We're down to the final four on this season of 'X Factor,' and tonight (Dec. 12), the contestants were tasked with performing two numbers -- one that they chose themselves, and one picked with their mentors in order to get them into the finals. They all came out swinging, but who connected and who whiffed? Let's take a look.

Tate Stevens: Tate picked Craig Morgan's 'Bonfire' for his first number, and he knows what he's doing -- this song sits right in his sweet spot as a singer and a performer. Taking command of a stage decked out with tires, Stevens looked like he was having a great time, and for good reason: 'Bonfire' might have been his best performance of the competition. Judge Britney Spears disagreed, saying "I don't think it was your best," but everyone else was on board, including Demi Lovato, who called it "freaking amazing" and added, "Not only did it totally bring me home and make me feel like I was in Texas, but it was a winning performance. It really was."

For his mentor-chosen number, Tate returned with Clay Walker's 'Fall,' a soaring love song that doesn't particularly stand out from any other ballad playing on any random country station right now, but one given added resonance thanks to Stevens' soulful performance -- and his revelation that he was dedicating it to his wife, with whom he's celebrating 15 years of wedded bliss this week. "Your wife must feel like the luckiest girl in the world," cooed Lovato, while Cowell chuckled, "There's about as much chance of you going back to your old job as there is of me flying to the moon tomorrow night."

Carly Rose Sonenclar: At this point in the competition, the contestants and their mentors need to be really smart about finding the line between sensible song choices and safe, predictable ones -- and at first glance, Carly's choice of Elton John's 'Your Song' seemed to fit squarely in the latter camp. But just as she's done pretty much every other week, she rose above and beyond the occasion, taking full possession of a song most people have heard more times than they'd like. Reid agreed, pointing out, "You picked a very, very risky song," then adding, "having said that, you did things with that song I've never heard done before, and I could feel you wanting to win this competition."

Spears has made a point of choosing difficult songs for Sonenfeld to perform, and she lived up to expectations with her second number of the evening: John Lennon's 'Imagine.' Not only did she pick a signature classic by a former Beatle, she tasked Sonenfeld with playing the piano while singing it -- but if Carly really felt the nerves she hinted at in the pre-taped segment, she didn't show any sign during a rendition that made room for the original's tender intimacy while adding plenty of the melismatic bombast that contests like 'X Factor' require. After criticizing her for being "predictable" earlier in the night, Lovato smiled and said, "The only predictable thing about that performance was that it was going to be amazing."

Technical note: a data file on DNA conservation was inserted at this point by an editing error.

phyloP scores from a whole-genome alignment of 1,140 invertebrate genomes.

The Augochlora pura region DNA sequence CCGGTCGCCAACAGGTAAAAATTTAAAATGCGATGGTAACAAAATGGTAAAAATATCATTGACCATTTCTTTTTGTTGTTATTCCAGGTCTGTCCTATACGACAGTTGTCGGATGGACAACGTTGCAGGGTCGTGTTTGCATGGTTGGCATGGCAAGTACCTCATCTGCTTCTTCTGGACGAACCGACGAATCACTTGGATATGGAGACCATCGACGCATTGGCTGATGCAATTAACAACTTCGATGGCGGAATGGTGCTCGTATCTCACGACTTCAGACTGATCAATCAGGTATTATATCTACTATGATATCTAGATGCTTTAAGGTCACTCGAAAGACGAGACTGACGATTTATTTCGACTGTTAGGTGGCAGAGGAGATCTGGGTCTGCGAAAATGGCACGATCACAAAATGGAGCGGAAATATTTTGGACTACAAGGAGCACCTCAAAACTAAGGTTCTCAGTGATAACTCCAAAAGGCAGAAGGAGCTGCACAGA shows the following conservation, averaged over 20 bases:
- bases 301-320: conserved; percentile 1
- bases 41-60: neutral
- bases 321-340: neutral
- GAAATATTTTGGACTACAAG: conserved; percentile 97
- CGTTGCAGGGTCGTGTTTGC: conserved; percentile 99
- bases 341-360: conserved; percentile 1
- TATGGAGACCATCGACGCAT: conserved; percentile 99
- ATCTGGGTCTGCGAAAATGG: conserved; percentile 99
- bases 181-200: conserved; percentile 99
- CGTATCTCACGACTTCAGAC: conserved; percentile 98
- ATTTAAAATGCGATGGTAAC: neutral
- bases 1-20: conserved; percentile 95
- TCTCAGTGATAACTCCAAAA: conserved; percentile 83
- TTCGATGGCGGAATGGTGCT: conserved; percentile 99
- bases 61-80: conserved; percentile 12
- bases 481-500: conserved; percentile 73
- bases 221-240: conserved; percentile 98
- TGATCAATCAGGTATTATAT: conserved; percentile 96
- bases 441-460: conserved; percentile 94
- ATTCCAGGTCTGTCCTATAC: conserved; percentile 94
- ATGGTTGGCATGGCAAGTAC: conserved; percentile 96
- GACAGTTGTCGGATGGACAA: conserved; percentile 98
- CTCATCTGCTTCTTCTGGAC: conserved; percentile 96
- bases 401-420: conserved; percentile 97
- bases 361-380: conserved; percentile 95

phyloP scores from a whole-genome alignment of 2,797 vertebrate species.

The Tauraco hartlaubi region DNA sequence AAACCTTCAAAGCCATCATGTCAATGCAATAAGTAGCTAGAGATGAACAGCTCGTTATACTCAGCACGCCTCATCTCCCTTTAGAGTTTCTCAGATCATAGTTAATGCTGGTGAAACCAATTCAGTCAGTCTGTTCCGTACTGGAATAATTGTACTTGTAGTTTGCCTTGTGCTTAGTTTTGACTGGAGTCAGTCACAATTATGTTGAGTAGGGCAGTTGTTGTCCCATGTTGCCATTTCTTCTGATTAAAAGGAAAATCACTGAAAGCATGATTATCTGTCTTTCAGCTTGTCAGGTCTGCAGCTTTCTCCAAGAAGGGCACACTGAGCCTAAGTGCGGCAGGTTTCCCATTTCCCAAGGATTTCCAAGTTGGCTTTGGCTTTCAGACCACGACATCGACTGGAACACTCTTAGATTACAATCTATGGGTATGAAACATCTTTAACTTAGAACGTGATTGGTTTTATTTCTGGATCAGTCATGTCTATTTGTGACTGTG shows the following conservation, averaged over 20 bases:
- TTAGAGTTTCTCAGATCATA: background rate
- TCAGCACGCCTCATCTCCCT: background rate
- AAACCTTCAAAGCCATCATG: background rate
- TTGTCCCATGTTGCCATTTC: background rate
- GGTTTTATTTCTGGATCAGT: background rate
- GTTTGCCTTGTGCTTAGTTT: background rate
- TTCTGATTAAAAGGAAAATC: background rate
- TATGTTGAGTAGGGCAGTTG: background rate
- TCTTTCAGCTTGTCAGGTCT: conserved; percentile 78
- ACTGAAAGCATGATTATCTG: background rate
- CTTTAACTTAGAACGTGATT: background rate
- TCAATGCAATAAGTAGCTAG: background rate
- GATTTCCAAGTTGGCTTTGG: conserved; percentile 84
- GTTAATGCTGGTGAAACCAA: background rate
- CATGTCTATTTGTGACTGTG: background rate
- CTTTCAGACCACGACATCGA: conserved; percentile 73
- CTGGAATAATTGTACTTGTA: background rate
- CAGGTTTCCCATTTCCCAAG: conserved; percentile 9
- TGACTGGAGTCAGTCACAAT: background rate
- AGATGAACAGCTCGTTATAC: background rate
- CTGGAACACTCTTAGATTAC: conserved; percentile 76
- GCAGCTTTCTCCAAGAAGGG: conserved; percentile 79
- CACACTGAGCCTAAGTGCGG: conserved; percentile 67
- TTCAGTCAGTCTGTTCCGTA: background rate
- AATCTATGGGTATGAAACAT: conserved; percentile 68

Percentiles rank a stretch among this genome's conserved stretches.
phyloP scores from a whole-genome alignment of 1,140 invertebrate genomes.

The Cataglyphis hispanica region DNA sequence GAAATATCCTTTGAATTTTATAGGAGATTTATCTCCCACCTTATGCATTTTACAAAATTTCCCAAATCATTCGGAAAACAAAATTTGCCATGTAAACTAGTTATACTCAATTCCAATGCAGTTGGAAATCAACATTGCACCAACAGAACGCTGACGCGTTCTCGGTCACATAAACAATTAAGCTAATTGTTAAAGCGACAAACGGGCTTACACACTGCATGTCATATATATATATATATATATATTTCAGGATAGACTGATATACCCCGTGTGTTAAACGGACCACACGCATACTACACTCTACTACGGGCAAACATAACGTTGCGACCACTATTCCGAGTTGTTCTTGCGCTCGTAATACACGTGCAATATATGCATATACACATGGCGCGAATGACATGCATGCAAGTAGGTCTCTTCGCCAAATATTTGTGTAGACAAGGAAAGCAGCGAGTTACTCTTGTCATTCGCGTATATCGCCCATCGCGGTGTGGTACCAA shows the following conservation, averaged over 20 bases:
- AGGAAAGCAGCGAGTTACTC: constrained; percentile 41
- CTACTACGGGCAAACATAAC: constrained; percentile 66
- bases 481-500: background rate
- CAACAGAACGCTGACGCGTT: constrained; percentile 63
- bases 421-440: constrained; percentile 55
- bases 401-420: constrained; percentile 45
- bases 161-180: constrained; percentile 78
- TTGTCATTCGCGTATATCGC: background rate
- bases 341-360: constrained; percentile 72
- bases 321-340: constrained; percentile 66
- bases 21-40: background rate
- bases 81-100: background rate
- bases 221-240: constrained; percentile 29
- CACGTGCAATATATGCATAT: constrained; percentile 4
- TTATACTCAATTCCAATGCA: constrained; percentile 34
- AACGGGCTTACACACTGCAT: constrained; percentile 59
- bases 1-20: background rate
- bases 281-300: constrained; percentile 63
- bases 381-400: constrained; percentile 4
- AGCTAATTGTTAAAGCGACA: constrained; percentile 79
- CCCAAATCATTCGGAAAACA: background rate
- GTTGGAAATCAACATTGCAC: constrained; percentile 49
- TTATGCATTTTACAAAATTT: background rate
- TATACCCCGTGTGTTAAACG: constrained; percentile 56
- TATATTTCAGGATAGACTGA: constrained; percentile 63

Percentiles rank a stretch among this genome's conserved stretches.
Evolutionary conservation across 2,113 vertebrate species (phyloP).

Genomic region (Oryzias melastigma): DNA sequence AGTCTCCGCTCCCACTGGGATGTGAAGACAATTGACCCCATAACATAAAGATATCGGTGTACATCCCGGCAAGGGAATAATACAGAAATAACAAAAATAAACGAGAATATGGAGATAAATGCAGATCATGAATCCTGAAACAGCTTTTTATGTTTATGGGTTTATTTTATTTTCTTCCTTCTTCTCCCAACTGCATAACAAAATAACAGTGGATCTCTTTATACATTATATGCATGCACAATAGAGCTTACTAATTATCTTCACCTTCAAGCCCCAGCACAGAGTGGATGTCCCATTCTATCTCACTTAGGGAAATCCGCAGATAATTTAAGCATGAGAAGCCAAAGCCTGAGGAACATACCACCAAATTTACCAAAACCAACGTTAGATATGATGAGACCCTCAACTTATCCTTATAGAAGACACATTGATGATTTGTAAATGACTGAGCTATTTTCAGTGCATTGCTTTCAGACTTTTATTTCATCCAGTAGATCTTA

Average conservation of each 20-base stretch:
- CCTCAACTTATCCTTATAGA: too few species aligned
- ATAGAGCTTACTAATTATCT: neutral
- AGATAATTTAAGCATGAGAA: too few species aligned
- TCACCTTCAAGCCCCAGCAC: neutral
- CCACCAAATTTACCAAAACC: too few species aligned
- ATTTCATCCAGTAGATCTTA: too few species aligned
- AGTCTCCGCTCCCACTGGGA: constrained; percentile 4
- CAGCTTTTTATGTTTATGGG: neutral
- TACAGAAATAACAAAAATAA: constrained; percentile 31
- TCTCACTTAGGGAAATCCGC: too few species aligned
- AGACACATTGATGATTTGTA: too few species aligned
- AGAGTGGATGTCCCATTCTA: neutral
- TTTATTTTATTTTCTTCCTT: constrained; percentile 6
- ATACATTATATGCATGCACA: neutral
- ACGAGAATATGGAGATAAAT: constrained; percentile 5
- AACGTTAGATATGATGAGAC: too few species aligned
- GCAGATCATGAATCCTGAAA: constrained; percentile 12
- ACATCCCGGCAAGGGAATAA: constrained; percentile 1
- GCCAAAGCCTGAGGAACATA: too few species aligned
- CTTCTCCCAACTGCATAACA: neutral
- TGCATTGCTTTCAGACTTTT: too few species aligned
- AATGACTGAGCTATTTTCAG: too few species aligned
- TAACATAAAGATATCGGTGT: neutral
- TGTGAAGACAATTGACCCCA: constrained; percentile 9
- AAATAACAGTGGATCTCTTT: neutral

Emblem3: The guys chose Peter Frampton's 'Baby I Love Your Way,' explaining it had some personal meaning thanks to its constant spot in the heavy rotation of their childhood. Then they took the stage and gave the classic rock chestnut their Emblem3 spin, adding a hip-hop beat and rap breakdown to go with their signature sunny harmonies. And they worked the stage, too, causing constant detractor Lovato to cheer, "That's exactly what I was talking about." Added Cowell, "You chose a fantastic song. If this doesn't get you into the finals, nothing will."

Perhaps figuring one rock classic deserves another, Cowell chose the Beatles' 'Hey Jude' for Emblem3's second song, a notably risky pick -- and the guys came through with flying colors, delivering a smartly subtle rendition of a song that didn't need any hip-hop production gewgaws or rap breakdowns. "I was prepared to rip you to shreds," admitted Reid, but said they lived up to the song's original artists: "You actually are teen heartthrobs like the Beatles." While Lovato cautioned that she wouldn't go quite that far, she was still full of praise, telling the guys, "You have the potential, seeing the fanbase you have. It's crazy."

Fifth Harmony: Simon's five-piece girl group was up against the wall this week, having only escaped elimination last week thanks to Diamond White's unfortunate exile from the competition. But they strutted right back from the edge with a brilliant performance of Ellie Goulding's 'Anything Could Happen,' showing up with an inventive stage design and cool, quirky visual vibe to match their interesting arrangement of Goulding's song. Reid has given the girls a hard time in the past, but he had nothing but praise for them this time around, calling it "the very best vocal performance you've ever done."

In comparison, their follow-up number seemed a little underwhelming, thanks to Cowell's choice of the song they performed when they auditioned for him all those weeks ago: Shontelle's 'Impossible.' They're obviously more polished performers at this point -- and they added Spanish lyrics in a nifty twist -- but it was a case of "been there, heard that" for most of the judges. "I think the song choice was a little bit lazy because you've done it before. I've heard it," sighed Reid, while Spears was even more blunt: "I would be really surprised if you guys are here next week."

Now it's up to the voters to decide who makes it to the finals and who goes home -- and we'll find out what they decided tomorrow night (Dec. 13) during the 'X Factor' results show.